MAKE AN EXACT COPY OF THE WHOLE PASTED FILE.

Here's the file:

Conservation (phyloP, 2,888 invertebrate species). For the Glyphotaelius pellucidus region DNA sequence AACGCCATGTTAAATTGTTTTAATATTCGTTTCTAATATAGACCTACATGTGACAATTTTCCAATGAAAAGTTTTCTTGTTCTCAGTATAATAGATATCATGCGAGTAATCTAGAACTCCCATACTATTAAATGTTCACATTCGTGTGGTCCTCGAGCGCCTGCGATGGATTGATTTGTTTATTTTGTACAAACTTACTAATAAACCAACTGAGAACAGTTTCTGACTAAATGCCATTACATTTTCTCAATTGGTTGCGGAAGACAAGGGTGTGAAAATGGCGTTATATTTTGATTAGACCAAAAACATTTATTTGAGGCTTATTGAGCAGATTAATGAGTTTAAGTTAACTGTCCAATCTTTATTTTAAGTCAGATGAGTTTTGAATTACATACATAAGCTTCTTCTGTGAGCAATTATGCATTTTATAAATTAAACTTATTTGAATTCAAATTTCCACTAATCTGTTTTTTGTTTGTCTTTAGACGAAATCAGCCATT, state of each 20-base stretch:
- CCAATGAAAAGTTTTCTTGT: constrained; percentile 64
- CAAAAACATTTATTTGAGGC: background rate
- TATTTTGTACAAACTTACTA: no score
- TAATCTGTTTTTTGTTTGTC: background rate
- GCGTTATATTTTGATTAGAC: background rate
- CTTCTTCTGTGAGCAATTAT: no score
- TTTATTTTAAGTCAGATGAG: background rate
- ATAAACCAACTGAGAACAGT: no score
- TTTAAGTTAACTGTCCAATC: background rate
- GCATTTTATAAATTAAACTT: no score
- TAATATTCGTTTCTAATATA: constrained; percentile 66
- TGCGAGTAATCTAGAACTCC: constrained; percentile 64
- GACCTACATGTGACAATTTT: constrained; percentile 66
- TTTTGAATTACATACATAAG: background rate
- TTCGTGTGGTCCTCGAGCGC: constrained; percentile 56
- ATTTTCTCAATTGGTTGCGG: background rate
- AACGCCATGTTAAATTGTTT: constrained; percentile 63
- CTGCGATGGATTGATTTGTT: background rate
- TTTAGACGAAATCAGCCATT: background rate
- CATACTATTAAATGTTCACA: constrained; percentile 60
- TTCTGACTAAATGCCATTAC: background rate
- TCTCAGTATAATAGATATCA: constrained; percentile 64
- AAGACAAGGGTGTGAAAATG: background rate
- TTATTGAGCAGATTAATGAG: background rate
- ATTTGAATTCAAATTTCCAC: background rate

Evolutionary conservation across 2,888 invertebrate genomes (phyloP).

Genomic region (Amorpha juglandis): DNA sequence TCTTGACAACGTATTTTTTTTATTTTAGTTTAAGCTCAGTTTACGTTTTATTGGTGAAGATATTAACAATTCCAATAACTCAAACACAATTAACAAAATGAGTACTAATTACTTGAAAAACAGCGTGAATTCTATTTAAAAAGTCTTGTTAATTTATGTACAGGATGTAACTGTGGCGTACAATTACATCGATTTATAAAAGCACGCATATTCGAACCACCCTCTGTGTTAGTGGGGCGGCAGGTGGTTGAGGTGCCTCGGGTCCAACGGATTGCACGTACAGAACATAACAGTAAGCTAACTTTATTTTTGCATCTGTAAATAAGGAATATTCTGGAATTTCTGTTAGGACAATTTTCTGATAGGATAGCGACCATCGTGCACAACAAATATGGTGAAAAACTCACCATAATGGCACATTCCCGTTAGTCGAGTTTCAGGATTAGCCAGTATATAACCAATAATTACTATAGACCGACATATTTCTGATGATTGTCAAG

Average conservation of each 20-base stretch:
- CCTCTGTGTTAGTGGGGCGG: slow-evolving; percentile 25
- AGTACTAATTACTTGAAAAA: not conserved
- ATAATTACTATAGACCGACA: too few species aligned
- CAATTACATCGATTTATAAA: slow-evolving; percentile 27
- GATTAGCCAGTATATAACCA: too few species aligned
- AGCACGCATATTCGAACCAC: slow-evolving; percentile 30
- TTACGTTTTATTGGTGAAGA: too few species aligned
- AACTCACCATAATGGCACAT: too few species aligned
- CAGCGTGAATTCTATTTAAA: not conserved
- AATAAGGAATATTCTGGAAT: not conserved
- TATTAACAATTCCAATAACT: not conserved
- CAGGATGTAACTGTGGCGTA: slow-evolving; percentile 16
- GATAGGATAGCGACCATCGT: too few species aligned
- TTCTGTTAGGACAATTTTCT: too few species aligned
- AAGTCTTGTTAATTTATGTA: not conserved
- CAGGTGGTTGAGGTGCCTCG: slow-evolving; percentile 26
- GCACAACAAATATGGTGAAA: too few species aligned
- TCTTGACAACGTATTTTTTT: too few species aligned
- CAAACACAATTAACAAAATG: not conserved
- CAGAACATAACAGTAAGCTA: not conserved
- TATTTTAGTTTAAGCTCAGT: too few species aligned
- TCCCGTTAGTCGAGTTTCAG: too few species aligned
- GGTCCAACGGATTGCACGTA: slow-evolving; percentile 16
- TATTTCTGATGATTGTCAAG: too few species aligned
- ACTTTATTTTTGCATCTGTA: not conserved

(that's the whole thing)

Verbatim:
Conservation (phyloP, 2,888 invertebrate species). For the Glyphotaelius pellucidus region DNA sequence AACGCCATGTTAAATTGTTTTAATATTCGTTTCTAATATAGACCTACATGTGACAATTTTCCAATGAAAAGTTTTCTTGTTCTCAGTATAATAGATATCATGCGAGTAATCTAGAACTCCCATACTATTAAATGTTCACATTCGTGTGGTCCTCGAGCGCCTGCGATGGATTGATTTGTTTATTTTGTACAAACTTACTAATAAACCAACTGAGAACAGTTTCTGACTAAATGCCATTACATTTTCTCAATTGGTTGCGGAAGACAAGGGTGTGAAAATGGCGTTATATTTTGATTAGACCAAAAACATTTATTTGAGGCTTATTGAGCAGATTAATGAGTTTAAGTTAACTGTCCAATCTTTATTTTAAGTCAGATGAGTTTTGAATTACATACATAAGCTTCTTCTGTGAGCAATTATGCATTTTATAAATTAAACTTATTTGAATTCAAATTTCCACTAATCTGTTTTTTGTTTGTCTTTAGACGAAATCAGCCATT, state of each 20-base stretch:
- CCAATGAAAAGTTTTCTTGT: constrained; percentile 64
- CAAAAACATTTATTTGAGGC: background rate
- TATTTTGTACAAACTTACTA: no score
- TAATCTGTTTTTTGTTTGTC: background rate
- GCGTTATATTTTGATTAGAC: background rate
- CTTCTTCTGTGAGCAATTAT: no score
- TTTATTTTAAGTCAGATGAG: background rate
- ATAAACCAACTGAGAACAGT: no score
- TTTAAGTTAACTGTCCAATC: background rate
- GCATTTTATAAATTAAACTT: no score
- TAATATTCGTTTCTAATATA: constrained; percentile 66
- TGCGAGTAATCTAGAACTCC: constrained; percentile 64
- GACCTACATGTGACAATTTT: constrained; percentile 66
- TTTTGAATTACATACATAAG: background rate
- TTCGTGTGGTCCTCGAGCGC: constrained; percentile 56
- ATTTTCTCAATTGGTTGCGG: background rate
- AACGCCATGTTAAATTGTTT: constrained; percentile 63
- CTGCGATGGATTGATTTGTT: background rate
- TTTAGACGAAATCAGCCATT: background rate
- CATACTATTAAATGTTCACA: constrained; percentile 60
- TTCTGACTAAATGCCATTAC: background rate
- TCTCAGTATAATAGATATCA: constrained; percentile 64
- AAGACAAGGGTGTGAAAATG: background rate
- TTATTGAGCAGATTAATGAG: background rate
- ATTTGAATTCAAATTTCCAC: background rate

Evolutionary conservation across 2,888 invertebrate genomes (phyloP).

Genomic region (Amorpha juglandis): DNA sequence TCTTGACAACGTATTTTTTTTATTTTAGTTTAAGCTCAGTTTACGTTTTATTGGTGAAGATATTAACAATTCCAATAACTCAAACACAATTAACAAAATGAGTACTAATTACTTGAAAAACAGCGTGAATTCTATTTAAAAAGTCTTGTTAATTTATGTACAGGATGTAACTGTGGCGTACAATTACATCGATTTATAAAAGCACGCATATTCGAACCACCCTCTGTGTTAGTGGGGCGGCAGGTGGTTGAGGTGCCTCGGGTCCAACGGATTGCACGTACAGAACATAACAGTAAGCTAACTTTATTTTTGCATCTGTAAATAAGGAATATTCTGGAATTTCTGTTAGGACAATTTTCTGATAGGATAGCGACCATCGTGCACAACAAATATGGTGAAAAACTCACCATAATGGCACATTCCCGTTAGTCGAGTTTCAGGATTAGCCAGTATATAACCAATAATTACTATAGACCGACATATTTCTGATGATTGTCAAG

Average conservation of each 20-base stretch:
- CCTCTGTGTTAGTGGGGCGG: slow-evolving; percentile 25
- AGTACTAATTACTTGAAAAA: not conserved
- ATAATTACTATAGACCGACA: too few species aligned
- CAATTACATCGATTTATAAA: slow-evolving; percentile 27
- GATTAGCCAGTATATAACCA: too few species aligned
- AGCACGCATATTCGAACCAC: slow-evolving; percentile 30
- TTACGTTTTATTGGTGAAGA: too few species aligned
- AACTCACCATAATGGCACAT: too few species aligned
- CAGCGTGAATTCTATTTAAA: not conserved
- AATAAGGAATATTCTGGAAT: not conserved
- TATTAACAATTCCAATAACT: not conserved
- CAGGATGTAACTGTGGCGTA: slow-evolving; percentile 16
- GATAGGATAGCGACCATCGT: too few species aligned
- TTCTGTTAGGACAATTTTCT: too few species aligned
- AAGTCTTGTTAATTTATGTA: not conserved
- CAGGTGGTTGAGGTGCCTCG: slow-evolving; percentile 26
- GCACAACAAATATGGTGAAA: too few species aligned
- TCTTGACAACGTATTTTTTT: too few species aligned
- CAAACACAATTAACAAAATG: not conserved
- CAGAACATAACAGTAAGCTA: not conserved
- TATTTTAGTTTAAGCTCAGT: too few species aligned
- TCCCGTTAGTCGAGTTTCAG: too few species aligned
- GGTCCAACGGATTGCACGTA: slow-evolving; percentile 16
- TATTTCTGATGATTGTCAAG: too few species aligned
- ACTTTATTTTTGCATCTGTA: not conserved